The Securities and Exchange Commission announced insider trading charges against a research scientist who allegedly searched the internet for “how sec detect unusual trade” before making a trade that the agency flagged as suspicious through data analysis.
The SEC’s complaint alleges that Fei Yan loaded up on stocks and options in advance of two corporate acquisitions late last year based on confidential information obtained from his wife, an associate at a law firm that worked on the deals.
According to the SEC’s complaint, Yan made approximately $120,000 in illicit profits by selling his holdings in Mattress Firm Holding Corp. and Stillwater Mining Company following public announcements that they would be acquired by other companies.
Yan allegedly attempted to conceal his illegal activity by placing the illicit trades in a brokerage account bearing the name of his mother, who lives in China. Among the internet searches he conducted was “insider trading in an international account.”
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Joseph G. Sansone, Co-chief of the SEC Enforcement Division’s Market Abuse Unit, said, “As alleged in our complaint, Yan attempted to evade detection by researching prior SEC cases against insider traders and using a brokerage account in a different name, but we identified the profitable trades in deals advised by the same law firm and traced them back to him.”
The SEC is seeking disgorgement of ill-gotten gains plus interest and penalties as well as permanent injunctions. The SEC’s complaint names Yan’s mother, Rongxia Wu, as a relief defendant for the purposes of recovering illicit profits in the brokerage account in her name.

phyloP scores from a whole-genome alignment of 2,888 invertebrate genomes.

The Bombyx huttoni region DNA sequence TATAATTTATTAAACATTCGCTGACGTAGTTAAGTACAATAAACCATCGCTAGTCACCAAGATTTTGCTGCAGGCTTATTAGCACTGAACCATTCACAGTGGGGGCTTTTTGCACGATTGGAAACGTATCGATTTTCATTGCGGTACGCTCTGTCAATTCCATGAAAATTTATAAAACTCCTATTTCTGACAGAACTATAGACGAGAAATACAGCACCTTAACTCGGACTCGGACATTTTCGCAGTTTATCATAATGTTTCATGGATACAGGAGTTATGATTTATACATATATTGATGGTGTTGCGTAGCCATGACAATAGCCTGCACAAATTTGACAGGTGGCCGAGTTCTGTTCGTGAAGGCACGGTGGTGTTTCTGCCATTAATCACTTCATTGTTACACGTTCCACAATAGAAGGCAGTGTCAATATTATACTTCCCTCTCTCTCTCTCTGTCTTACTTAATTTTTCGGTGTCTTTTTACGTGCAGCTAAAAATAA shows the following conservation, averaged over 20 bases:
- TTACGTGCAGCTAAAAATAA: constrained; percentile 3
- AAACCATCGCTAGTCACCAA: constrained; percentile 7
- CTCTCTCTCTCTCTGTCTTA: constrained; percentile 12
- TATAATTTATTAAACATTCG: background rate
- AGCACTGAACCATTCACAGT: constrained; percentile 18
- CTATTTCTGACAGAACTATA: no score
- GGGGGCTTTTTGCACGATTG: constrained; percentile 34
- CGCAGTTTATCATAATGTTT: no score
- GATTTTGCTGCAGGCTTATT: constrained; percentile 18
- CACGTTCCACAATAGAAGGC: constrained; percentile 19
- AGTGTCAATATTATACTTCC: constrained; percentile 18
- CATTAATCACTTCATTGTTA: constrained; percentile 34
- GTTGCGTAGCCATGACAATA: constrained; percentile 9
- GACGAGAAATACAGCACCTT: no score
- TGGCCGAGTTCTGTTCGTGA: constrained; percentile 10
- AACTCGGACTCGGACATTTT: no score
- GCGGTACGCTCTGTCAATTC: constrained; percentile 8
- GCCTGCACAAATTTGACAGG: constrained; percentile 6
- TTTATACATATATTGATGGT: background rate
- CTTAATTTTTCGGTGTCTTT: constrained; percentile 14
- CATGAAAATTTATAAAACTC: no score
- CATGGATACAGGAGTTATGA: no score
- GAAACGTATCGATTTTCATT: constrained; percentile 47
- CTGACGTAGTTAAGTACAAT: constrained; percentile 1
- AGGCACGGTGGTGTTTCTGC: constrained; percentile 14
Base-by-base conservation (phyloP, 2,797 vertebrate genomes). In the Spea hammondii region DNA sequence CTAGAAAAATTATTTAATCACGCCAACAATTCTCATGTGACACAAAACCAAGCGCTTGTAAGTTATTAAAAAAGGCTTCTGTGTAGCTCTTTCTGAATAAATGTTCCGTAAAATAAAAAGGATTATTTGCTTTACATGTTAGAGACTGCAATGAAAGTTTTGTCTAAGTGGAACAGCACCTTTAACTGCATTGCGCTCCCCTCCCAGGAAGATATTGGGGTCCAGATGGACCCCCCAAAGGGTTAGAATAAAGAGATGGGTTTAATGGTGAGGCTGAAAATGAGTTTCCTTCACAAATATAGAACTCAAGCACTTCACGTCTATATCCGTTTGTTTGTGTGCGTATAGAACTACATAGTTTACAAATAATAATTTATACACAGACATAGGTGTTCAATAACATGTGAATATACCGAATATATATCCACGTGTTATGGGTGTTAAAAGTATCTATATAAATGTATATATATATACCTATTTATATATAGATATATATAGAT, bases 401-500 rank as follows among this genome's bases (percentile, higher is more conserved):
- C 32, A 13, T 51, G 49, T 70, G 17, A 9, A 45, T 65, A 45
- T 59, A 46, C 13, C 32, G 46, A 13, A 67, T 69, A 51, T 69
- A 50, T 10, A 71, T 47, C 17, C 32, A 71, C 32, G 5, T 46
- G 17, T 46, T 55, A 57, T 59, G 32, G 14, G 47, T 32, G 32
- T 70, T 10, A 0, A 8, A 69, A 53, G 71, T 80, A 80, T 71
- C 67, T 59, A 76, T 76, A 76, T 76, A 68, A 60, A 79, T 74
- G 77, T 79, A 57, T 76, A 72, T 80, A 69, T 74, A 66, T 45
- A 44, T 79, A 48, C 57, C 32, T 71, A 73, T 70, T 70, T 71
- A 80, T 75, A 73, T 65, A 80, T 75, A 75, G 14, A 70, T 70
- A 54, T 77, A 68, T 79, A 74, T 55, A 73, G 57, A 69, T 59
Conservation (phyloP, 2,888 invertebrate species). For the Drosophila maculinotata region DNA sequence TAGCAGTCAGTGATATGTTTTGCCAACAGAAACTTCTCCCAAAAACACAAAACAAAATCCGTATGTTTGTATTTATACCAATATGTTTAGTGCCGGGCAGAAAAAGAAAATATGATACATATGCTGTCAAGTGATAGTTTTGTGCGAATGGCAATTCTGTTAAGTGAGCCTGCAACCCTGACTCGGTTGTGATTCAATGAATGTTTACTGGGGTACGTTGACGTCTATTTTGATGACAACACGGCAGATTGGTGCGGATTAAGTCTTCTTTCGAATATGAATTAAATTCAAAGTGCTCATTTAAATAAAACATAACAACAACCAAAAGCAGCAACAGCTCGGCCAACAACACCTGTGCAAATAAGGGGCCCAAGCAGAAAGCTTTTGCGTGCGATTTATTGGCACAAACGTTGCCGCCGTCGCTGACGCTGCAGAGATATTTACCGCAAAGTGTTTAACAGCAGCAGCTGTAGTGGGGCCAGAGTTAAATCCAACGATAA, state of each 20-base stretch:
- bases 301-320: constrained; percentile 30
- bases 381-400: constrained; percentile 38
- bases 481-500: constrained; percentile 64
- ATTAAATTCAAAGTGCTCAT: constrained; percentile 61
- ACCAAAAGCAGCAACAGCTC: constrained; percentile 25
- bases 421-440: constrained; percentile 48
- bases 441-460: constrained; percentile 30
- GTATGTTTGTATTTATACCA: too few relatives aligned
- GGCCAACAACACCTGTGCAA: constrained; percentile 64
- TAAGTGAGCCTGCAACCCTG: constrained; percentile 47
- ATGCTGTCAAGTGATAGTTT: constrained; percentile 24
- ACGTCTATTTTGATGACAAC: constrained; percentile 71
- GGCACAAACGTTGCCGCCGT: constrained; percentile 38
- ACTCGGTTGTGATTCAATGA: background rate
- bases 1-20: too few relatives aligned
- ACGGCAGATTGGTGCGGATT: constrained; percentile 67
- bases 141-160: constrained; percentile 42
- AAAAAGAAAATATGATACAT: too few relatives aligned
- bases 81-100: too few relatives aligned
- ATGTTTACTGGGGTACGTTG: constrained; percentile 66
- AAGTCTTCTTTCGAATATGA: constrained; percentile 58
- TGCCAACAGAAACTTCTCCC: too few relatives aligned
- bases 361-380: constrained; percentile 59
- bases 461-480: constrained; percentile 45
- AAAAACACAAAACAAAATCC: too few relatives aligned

In a parallel action, the U.S. Attorney’s Office for the Southern District of New York today announced criminal charges against Yan.
SEC Bars Advisor Who Bilked Former NBA Basketball Player Tim Duncan
The SEC announced that it has obtained a judgment and industry bar against Charles A. Banks IV, an Atlanta-based investment advisor charged with defrauding a former professional basketball player. In June, Banks was sentenced to prison.
According to the SEC’s complaint, Banks fraudulently induced retired NBA star Tim Duncan to invest $7.5 million in a sports team apparel and merchandise company based on a series of misrepresentations about the investment and allegedly misappropriated funds from his client.
On April 3, Banks pleaded guilty to wire fraud in the U.S. District Court for the Western District of Texas predicated on some of the conduct alleged in the SEC’s complaint. On June 28, Banks was sentenced to 48 months in prison and ordered to pay $7.5 million in restitution.
The SEC’s judgment, entered on July 5 by the U.S. District Court for the Northern District of Georgia, bars Banks from serving as an officer and director of a public company and orders Banks to pay disgorgement, prejudgment interest and a penalty with the amounts to be determined a later date upon a motion by the SEC. Banks also has consented to the entry of an SEC order that bars him from the securities industry.
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